Work can be stressful no matter who you are or what you do. But for many of half the world’s population of women, additional stress underlies professional and work concerns – motherhood. Your motherhood and your career may often feel at odds. Many women either consider or decide to take a career break after having children. Some suggest this may be due to a desire to focus on their families or aspects of organizations that make it challenging to balance motherhood and career responsibilities. Some have suggested that the gender pay gap is related to mothers’ decision to drop out earlier in their career trajectories than men, who go on to be promoted and earn more money. There may be issues related to your sense of identity in your work that you feel is at risk of being lost in motherhood. Motherhood transitions are also thought to be related to the scarcity of women in executive positions. Women who leave their careers to have children, even if they return later once their children are older, may be less likely to make it to the ‘top job’ than men who don’t have such responsibilities. In any case, pressure has been building for organizations to make their workplace more mother-friendly. So, can coaching help? Research suggests that it can!A recent study in the Journal of Human Resource Management by a team in South Africa has explored the ways in which maternity coaching can help women negotiate career transitions related to motherhood. The study is qualitative and exploratory, so it’s not quite as conclusive as the previous research revelations of randomized control trials, but it offers some important information. The authors aimed to understand the ways that maternity coaching might help mothers navigate periods of career transitions (e.g., pregnancy, maternity leave, and return-to-work). They conducted in-depth interviews with four groups: 1) professional women who had undergone maternity coaching, 2) professional women who had not undergone maternity coaching, 3) maternity coaches, and 4) organizations themselves. The interviewer’s questions concerned the reasoning for and effects of maternity coaching programs for women in the workplace.
The first set of findings explored why maternity coaching might be necessary. All four groups suggested that organizational cultures can be harsh, male-dominated, unsupportive of women, unclear or inflexible about maternity resources. All of the groups pointed out that mothers at work face increased physical changes and demands, require ongoing flexibility and adjustments, must establish new boundaries, roles, and identities, and more.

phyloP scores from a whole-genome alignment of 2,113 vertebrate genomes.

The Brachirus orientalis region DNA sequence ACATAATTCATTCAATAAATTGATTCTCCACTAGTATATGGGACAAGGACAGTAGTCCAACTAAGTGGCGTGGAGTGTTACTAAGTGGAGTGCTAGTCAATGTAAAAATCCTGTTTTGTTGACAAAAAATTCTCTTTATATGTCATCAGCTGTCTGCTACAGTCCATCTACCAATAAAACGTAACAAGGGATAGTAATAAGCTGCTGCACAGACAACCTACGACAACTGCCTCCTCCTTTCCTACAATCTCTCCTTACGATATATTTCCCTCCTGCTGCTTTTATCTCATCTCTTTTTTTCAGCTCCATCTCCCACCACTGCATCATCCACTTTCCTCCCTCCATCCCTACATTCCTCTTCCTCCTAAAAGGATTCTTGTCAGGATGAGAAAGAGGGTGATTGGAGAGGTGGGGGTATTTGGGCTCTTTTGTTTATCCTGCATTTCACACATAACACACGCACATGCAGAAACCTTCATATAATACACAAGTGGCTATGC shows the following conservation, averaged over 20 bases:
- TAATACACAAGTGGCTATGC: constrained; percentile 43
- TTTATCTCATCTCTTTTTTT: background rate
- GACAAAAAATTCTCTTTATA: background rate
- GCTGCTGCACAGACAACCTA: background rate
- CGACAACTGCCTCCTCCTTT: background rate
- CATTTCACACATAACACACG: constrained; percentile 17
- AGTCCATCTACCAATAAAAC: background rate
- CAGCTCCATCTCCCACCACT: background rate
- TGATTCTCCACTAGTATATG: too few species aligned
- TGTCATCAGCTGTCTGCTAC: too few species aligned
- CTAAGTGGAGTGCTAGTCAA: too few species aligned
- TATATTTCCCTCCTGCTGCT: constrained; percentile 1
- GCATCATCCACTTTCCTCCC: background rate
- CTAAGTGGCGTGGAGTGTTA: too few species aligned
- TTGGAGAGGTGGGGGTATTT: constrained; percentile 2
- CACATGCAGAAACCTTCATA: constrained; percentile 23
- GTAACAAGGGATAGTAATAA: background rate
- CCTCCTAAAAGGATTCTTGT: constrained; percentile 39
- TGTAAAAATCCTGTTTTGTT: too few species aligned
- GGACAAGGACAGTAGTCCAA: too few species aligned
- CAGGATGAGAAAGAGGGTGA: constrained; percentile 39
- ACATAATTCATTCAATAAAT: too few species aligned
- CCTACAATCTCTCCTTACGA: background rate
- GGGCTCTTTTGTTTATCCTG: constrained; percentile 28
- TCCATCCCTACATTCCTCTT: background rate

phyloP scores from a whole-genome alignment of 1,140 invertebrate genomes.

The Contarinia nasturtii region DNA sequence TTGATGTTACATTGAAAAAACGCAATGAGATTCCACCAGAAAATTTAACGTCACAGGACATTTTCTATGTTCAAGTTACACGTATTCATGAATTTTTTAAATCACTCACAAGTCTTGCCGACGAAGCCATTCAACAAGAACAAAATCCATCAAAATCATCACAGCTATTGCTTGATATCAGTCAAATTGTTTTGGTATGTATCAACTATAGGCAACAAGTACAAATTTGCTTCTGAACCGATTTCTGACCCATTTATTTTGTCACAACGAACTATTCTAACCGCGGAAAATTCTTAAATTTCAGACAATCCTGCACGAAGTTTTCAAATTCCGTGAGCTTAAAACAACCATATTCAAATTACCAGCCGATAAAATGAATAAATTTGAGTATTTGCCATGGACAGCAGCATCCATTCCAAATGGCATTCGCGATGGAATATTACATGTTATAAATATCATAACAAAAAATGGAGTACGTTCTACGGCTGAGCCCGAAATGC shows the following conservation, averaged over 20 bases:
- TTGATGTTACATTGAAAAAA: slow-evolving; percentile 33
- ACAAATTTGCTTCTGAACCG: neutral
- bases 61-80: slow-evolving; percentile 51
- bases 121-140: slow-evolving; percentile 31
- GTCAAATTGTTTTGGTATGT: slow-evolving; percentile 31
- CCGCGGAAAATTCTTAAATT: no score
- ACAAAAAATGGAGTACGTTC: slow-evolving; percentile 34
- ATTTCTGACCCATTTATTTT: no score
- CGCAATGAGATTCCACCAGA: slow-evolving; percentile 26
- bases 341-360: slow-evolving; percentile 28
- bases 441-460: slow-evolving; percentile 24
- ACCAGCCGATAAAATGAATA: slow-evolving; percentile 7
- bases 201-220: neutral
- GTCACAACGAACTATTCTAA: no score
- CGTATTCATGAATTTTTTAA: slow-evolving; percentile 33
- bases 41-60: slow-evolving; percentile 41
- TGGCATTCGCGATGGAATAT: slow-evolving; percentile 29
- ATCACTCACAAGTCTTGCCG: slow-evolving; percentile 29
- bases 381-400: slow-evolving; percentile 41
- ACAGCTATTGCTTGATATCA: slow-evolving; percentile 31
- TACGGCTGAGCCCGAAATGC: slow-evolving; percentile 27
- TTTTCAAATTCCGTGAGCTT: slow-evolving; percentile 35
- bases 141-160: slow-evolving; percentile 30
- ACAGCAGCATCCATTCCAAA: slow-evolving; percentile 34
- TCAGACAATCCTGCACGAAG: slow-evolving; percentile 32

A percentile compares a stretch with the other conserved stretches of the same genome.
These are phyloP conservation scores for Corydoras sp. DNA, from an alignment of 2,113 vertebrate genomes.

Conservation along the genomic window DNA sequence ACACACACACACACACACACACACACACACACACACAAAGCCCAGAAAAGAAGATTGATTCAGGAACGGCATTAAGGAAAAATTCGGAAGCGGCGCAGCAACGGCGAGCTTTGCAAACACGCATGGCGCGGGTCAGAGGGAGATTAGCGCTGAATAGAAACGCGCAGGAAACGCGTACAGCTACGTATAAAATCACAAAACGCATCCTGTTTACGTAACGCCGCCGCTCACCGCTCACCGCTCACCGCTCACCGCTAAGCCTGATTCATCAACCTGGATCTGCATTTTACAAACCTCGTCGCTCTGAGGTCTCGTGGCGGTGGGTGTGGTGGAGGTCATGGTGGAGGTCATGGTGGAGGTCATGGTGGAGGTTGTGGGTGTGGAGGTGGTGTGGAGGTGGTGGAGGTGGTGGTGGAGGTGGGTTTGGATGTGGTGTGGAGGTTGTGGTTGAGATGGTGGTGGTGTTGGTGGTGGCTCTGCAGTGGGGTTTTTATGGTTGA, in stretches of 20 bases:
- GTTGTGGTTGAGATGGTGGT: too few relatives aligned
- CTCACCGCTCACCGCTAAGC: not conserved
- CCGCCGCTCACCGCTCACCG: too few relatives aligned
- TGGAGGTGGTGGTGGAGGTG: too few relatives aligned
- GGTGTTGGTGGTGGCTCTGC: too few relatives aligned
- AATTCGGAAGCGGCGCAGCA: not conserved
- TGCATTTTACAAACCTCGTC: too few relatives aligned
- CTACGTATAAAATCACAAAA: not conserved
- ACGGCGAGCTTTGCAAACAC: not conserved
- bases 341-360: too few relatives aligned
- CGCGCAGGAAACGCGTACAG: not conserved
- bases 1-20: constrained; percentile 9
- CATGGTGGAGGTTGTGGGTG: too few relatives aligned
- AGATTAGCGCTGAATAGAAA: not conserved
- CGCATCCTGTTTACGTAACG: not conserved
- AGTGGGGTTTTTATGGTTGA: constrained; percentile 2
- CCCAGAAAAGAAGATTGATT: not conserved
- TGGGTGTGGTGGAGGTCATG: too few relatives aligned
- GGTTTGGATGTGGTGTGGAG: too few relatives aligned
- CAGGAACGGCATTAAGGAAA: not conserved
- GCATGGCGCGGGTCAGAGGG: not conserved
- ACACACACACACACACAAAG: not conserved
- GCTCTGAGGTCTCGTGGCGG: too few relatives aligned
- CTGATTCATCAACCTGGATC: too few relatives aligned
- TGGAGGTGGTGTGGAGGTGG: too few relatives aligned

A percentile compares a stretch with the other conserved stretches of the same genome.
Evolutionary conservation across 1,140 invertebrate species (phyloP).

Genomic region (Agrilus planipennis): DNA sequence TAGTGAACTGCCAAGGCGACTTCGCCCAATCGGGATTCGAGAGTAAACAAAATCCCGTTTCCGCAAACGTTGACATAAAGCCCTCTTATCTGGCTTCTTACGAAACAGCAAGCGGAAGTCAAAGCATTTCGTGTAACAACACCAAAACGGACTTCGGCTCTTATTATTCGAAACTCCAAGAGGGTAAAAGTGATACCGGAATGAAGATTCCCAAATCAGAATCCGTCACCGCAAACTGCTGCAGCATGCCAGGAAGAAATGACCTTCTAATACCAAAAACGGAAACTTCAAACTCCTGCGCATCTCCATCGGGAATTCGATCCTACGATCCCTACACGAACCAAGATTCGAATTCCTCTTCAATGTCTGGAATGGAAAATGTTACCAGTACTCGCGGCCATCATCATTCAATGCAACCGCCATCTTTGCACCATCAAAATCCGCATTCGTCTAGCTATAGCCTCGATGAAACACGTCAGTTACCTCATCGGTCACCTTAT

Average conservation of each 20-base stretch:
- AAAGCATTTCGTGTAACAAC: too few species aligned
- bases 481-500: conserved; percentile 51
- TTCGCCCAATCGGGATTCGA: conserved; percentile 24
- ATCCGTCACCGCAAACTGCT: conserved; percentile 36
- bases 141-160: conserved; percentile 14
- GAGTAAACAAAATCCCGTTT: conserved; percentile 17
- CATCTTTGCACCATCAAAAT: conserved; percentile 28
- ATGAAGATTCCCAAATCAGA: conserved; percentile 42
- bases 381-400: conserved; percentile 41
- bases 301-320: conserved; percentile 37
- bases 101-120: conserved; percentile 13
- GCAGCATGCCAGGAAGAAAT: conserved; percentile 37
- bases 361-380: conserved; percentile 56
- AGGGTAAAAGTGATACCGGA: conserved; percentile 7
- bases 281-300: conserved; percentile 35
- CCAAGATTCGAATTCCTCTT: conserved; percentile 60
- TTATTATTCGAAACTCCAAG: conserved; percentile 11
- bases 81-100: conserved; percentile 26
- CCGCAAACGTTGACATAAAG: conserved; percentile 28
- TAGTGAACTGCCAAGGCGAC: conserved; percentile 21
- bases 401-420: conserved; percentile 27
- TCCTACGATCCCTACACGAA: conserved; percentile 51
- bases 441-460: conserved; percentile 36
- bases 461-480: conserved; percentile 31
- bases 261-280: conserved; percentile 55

The next question examined how maternity coaching might be structured. All of the women who received maternity coaching described their ‘immensely positive experiences’ with it. The sessions were usually during maternity leave, but the specifics varied by the structure and timing of sessions. The authors mention past literature showing that maternity coaching can help women because of the expression of empathy and/or helpful, practical mentorship. One of the participants said that coaching helped her have a difficult conversation with her employer, and helped her realize that she was important and competent enough to have that discussion despite her fears. Some also mentioned the importance of sharing their practical concerns: childcare, household support, and more. Others mentioned sharing their emotional experiences of guilt, fear, struggles with self-confidence, and uncertainty about balancing their time commitments. In any case, these anecdotal accounts of maternity coaching suggest that coaches can help support women through challenging times of transition.
The authors conclude with a few practical notes about what they call the ‘Maternity Transition Coaching Model’. They split proposed guidelines according to the three transition phases of pregnancy, maternity leave, and return-to-work. During pregnancy, they suggest that coaching should help mothers disclose their pregnancy to employers, address concerns and fears that women have about their pregnancy affecting their careers, and talk with their managers about the details of maternity leave. During maternity leave, coaching should discuss aspects of ‘readiness to work’, including the practical steps of childcare, breastfeeding, homecare, and partner support. There are also emotional components of readiness to work such as fears related to integrating life and career demands, separation anxiety, and low self-confidence about being able to manage everything. Finally, the suggestions for return-to-work coaching included discussions about performance, balance, and career re-engagement as a working mother.
This study cannot conclusively determine the positive effects of maternity coaching for women; however, these in-depth interviews can provide rich suggestions for future research topics and it also offers some important information for coaches to consider. Overall, it seems clear that women struggle disproportionately with integrating personal life and work demands compared to men, as women have traditionally been the ones taking on domestic/familial life at a higher rate than men. In my experience, mothers have benefited tremendously from working one-on-one and in small groups with a coach who can support them while also assisting them in making plans for how to respond to the many challenges they encounter.